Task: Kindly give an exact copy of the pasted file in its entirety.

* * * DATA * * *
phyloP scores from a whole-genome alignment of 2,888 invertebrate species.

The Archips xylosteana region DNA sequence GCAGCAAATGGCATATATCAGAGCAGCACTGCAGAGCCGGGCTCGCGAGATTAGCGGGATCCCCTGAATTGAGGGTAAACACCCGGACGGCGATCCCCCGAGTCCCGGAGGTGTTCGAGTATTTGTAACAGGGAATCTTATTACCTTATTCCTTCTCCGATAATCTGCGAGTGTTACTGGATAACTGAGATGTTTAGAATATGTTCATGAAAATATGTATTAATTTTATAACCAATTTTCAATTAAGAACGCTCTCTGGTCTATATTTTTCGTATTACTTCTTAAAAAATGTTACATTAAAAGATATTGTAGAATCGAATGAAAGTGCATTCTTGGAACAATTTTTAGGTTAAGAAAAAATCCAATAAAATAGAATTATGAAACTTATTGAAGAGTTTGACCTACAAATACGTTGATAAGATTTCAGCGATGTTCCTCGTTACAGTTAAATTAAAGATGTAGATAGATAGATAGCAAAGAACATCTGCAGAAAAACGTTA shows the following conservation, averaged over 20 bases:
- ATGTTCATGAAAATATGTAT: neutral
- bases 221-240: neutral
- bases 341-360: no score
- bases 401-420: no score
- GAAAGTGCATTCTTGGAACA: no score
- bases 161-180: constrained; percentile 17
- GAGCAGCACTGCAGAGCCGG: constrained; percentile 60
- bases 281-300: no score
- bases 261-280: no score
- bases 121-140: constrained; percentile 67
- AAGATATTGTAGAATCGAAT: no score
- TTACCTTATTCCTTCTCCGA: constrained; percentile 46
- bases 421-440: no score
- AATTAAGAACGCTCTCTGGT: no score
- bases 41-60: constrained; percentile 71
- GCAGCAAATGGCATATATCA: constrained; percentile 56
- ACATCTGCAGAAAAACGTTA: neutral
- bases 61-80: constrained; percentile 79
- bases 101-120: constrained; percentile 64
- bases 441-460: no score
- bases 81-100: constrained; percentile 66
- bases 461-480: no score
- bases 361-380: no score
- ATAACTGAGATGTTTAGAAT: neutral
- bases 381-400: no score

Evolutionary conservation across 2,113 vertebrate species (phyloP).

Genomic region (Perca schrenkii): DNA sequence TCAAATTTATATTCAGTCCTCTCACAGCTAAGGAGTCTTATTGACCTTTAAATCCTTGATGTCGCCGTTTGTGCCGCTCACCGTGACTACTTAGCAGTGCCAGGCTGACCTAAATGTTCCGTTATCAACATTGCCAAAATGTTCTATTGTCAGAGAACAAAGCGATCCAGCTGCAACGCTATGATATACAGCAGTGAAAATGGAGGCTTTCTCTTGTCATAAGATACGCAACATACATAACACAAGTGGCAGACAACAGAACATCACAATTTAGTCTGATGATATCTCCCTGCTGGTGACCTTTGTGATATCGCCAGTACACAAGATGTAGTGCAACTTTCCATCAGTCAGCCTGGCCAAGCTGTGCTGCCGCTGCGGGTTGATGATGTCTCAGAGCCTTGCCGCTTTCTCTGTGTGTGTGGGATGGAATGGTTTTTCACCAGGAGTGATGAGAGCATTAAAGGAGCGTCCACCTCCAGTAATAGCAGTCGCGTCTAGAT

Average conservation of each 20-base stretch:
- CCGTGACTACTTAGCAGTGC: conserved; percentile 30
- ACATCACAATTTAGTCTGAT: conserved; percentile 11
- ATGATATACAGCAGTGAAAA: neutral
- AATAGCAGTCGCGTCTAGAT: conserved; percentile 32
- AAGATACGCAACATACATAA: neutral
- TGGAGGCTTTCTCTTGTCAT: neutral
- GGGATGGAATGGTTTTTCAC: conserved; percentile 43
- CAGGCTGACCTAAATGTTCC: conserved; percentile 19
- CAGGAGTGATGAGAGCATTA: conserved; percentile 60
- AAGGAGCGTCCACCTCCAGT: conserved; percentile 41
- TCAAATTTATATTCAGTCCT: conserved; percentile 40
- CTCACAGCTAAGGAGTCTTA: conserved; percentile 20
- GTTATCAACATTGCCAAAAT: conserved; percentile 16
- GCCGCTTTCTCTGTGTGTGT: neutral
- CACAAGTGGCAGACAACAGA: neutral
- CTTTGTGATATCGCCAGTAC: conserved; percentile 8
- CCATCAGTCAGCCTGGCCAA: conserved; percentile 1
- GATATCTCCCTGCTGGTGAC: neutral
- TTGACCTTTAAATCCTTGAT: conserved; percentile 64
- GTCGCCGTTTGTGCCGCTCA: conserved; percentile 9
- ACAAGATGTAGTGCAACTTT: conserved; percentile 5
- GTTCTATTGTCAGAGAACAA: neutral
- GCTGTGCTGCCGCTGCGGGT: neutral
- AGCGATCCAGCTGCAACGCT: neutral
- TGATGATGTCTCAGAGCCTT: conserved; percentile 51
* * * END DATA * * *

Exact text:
phyloP scores from a whole-genome alignment of 2,888 invertebrate species.

The Archips xylosteana region DNA sequence GCAGCAAATGGCATATATCAGAGCAGCACTGCAGAGCCGGGCTCGCGAGATTAGCGGGATCCCCTGAATTGAGGGTAAACACCCGGACGGCGATCCCCCGAGTCCCGGAGGTGTTCGAGTATTTGTAACAGGGAATCTTATTACCTTATTCCTTCTCCGATAATCTGCGAGTGTTACTGGATAACTGAGATGTTTAGAATATGTTCATGAAAATATGTATTAATTTTATAACCAATTTTCAATTAAGAACGCTCTCTGGTCTATATTTTTCGTATTACTTCTTAAAAAATGTTACATTAAAAGATATTGTAGAATCGAATGAAAGTGCATTCTTGGAACAATTTTTAGGTTAAGAAAAAATCCAATAAAATAGAATTATGAAACTTATTGAAGAGTTTGACCTACAAATACGTTGATAAGATTTCAGCGATGTTCCTCGTTACAGTTAAATTAAAGATGTAGATAGATAGATAGCAAAGAACATCTGCAGAAAAACGTTA shows the following conservation, averaged over 20 bases:
- ATGTTCATGAAAATATGTAT: neutral
- bases 221-240: neutral
- bases 341-360: no score
- bases 401-420: no score
- GAAAGTGCATTCTTGGAACA: no score
- bases 161-180: constrained; percentile 17
- GAGCAGCACTGCAGAGCCGG: constrained; percentile 60
- bases 281-300: no score
- bases 261-280: no score
- bases 121-140: constrained; percentile 67
- AAGATATTGTAGAATCGAAT: no score
- TTACCTTATTCCTTCTCCGA: constrained; percentile 46
- bases 421-440: no score
- AATTAAGAACGCTCTCTGGT: no score
- bases 41-60: constrained; percentile 71
- GCAGCAAATGGCATATATCA: constrained; percentile 56
- ACATCTGCAGAAAAACGTTA: neutral
- bases 61-80: constrained; percentile 79
- bases 101-120: constrained; percentile 64
- bases 441-460: no score
- bases 81-100: constrained; percentile 66
- bases 461-480: no score
- bases 361-380: no score
- ATAACTGAGATGTTTAGAAT: neutral
- bases 381-400: no score

Evolutionary conservation across 2,113 vertebrate species (phyloP).

Genomic region (Perca schrenkii): DNA sequence TCAAATTTATATTCAGTCCTCTCACAGCTAAGGAGTCTTATTGACCTTTAAATCCTTGATGTCGCCGTTTGTGCCGCTCACCGTGACTACTTAGCAGTGCCAGGCTGACCTAAATGTTCCGTTATCAACATTGCCAAAATGTTCTATTGTCAGAGAACAAAGCGATCCAGCTGCAACGCTATGATATACAGCAGTGAAAATGGAGGCTTTCTCTTGTCATAAGATACGCAACATACATAACACAAGTGGCAGACAACAGAACATCACAATTTAGTCTGATGATATCTCCCTGCTGGTGACCTTTGTGATATCGCCAGTACACAAGATGTAGTGCAACTTTCCATCAGTCAGCCTGGCCAAGCTGTGCTGCCGCTGCGGGTTGATGATGTCTCAGAGCCTTGCCGCTTTCTCTGTGTGTGTGGGATGGAATGGTTTTTCACCAGGAGTGATGAGAGCATTAAAGGAGCGTCCACCTCCAGTAATAGCAGTCGCGTCTAGAT

Average conservation of each 20-base stretch:
- CCGTGACTACTTAGCAGTGC: conserved; percentile 30
- ACATCACAATTTAGTCTGAT: conserved; percentile 11
- ATGATATACAGCAGTGAAAA: neutral
- AATAGCAGTCGCGTCTAGAT: conserved; percentile 32
- AAGATACGCAACATACATAA: neutral
- TGGAGGCTTTCTCTTGTCAT: neutral
- GGGATGGAATGGTTTTTCAC: conserved; percentile 43
- CAGGCTGACCTAAATGTTCC: conserved; percentile 19
- CAGGAGTGATGAGAGCATTA: conserved; percentile 60
- AAGGAGCGTCCACCTCCAGT: conserved; percentile 41
- TCAAATTTATATTCAGTCCT: conserved; percentile 40
- CTCACAGCTAAGGAGTCTTA: conserved; percentile 20
- GTTATCAACATTGCCAAAAT: conserved; percentile 16
- GCCGCTTTCTCTGTGTGTGT: neutral
- CACAAGTGGCAGACAACAGA: neutral
- CTTTGTGATATCGCCAGTAC: conserved; percentile 8
- CCATCAGTCAGCCTGGCCAA: conserved; percentile 1
- GATATCTCCCTGCTGGTGAC: neutral
- TTGACCTTTAAATCCTTGAT: conserved; percentile 64
- GTCGCCGTTTGTGCCGCTCA: conserved; percentile 9
- ACAAGATGTAGTGCAACTTT: conserved; percentile 5
- GTTCTATTGTCAGAGAACAA: neutral
- GCTGTGCTGCCGCTGCGGGT: neutral
- AGCGATCCAGCTGCAACGCT: neutral
- TGATGATGTCTCAGAGCCTT: conserved; percentile 51